As we have demonstrated during the recent health crisis, the European space programme is very quick to adapt and is able to support the rapid development and implementation of solutions to pressing societal problems, as was the case with the Galileo Green Lane application, which facilitated the flow of essential goods during the pandemic.
I am very proud to have chaired the Administrative Board for four years and to have helped to develop the space policy Europe so greatly needs for its strategic independence and to support its economy. I want to thank and congratulate all the key stakeholders in what is today a global success, the Member States for developing a very ambitious space policy, the European Parliament, the European Commission, the European Space Agency, the European space industry and of course, the women and men of GSA.
What should be our focus going forward?
The current situation with the coronavirus pandemic has shown how vulnerable our economy is to threats of this nature. It is our role to encourage the research community and industry to leverage European investment in space to help meet these and future challenges. It is also our role to support SMEs and companies in matching space to user needs in order to strengthen Europe’s independence and economic position. This is an important mission which should be pursued.
GSA needs to continue promoting the added value of Galileo’s precision and encouraging companies to develop apps using Galileo and EGNOS. It also needs to focus on optimizing its resources to meet the needs of users and companies and contribute to setting up a space ecosystem for resilient entrepreneurship, through a network of space hubs at national and regional levels.
It will be helped in this by exploiting the enabler effect of space signals and data, and strengthening the synergies between all components of the space programme, in addition to communalities with digital technologies, to create European products for a NewSpace made in Europe.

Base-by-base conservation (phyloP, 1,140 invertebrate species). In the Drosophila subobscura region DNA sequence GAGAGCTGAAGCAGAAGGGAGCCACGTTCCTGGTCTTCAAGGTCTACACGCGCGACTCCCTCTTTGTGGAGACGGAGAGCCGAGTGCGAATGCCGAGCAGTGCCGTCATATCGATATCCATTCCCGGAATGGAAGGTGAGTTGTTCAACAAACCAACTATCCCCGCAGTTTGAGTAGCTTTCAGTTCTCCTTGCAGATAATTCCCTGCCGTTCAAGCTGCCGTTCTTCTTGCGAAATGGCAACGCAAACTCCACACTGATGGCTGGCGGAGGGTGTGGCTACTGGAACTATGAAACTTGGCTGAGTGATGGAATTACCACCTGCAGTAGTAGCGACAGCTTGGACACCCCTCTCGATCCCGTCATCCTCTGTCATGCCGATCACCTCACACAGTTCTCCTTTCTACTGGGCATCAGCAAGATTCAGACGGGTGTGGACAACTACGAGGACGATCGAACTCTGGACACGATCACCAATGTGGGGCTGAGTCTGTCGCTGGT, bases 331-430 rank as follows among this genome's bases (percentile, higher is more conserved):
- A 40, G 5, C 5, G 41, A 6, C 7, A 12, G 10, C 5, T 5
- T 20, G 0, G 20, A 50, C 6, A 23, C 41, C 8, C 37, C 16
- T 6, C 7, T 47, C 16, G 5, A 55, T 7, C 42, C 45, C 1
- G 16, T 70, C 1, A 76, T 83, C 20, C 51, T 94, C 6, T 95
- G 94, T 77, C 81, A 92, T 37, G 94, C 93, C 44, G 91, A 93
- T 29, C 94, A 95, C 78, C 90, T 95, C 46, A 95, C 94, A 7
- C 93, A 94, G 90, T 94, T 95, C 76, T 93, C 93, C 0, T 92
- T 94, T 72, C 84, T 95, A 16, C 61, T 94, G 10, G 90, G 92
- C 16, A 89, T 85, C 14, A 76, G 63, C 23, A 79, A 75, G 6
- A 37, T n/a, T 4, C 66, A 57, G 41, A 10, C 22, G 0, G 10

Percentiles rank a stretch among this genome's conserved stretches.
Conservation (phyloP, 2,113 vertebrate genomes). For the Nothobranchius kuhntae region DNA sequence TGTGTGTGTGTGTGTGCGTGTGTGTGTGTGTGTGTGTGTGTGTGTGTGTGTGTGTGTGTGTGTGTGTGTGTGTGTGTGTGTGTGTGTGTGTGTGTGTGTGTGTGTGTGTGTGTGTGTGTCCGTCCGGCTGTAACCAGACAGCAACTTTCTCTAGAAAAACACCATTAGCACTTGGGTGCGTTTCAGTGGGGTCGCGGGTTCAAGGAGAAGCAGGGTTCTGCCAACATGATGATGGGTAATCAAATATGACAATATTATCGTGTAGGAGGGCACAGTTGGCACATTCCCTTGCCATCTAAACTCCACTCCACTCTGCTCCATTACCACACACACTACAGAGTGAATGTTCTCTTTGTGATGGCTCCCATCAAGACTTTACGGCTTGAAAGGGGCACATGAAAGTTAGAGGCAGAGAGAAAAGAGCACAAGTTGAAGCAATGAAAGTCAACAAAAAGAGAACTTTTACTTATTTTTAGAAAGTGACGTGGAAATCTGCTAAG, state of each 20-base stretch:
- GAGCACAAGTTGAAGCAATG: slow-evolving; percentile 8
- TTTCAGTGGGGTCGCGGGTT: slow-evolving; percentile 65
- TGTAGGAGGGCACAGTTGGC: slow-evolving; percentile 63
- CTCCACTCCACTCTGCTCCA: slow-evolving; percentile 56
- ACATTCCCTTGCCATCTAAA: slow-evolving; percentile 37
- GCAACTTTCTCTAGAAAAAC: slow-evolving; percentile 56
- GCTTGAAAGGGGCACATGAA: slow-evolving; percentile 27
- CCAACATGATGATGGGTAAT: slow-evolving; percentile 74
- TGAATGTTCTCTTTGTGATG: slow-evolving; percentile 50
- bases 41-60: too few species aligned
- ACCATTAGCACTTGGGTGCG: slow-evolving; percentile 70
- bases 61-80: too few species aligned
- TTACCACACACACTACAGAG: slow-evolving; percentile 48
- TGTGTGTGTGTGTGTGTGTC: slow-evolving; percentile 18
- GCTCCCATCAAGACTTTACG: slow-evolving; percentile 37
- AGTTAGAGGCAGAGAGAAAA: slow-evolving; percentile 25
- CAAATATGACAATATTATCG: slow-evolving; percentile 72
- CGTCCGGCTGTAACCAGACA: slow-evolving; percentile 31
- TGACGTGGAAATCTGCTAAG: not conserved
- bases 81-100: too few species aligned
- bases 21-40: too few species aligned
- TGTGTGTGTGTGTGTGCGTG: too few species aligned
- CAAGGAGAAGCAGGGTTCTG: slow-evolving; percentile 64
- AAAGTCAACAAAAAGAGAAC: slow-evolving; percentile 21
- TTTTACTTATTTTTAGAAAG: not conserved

Finally, collaboration with the Member States and other European entities should be stepped up to foster the use of space data to ensure that economic growth and the benefits of European investment in space are felt in its Member States.
How do you see the European space programme and GSA evolving?
We are living in a time when satellite data, be it positioning or observation, are playing an increasingly important role in our society and in our economy, creating opportunities and jobs and helping to meet the challenges we face as a society. As a result, I believe the future is bright, both for the European space programme and for GSA.
With the new Regulation establishing the European Union Space Programme Agency (EUSPA), the GSA today and the EUSPA tomorrow will continue to play a crucial role with all the various entities within the European space programme. It will help to make Europe’s industry and entrepreneurs more resilient by making the most of what the European space programme has to offer.
Do you have any recommendations or advice for GSA, the Member States or your successor?
Apart from the issues I have highlighted, I would like to underline that we are fortunate in Europe to have a range of entities developing space programmes that are the envy of the world. More than ever, we must work together to enable Europe to continue writing an extraordinary chapter in the history of space!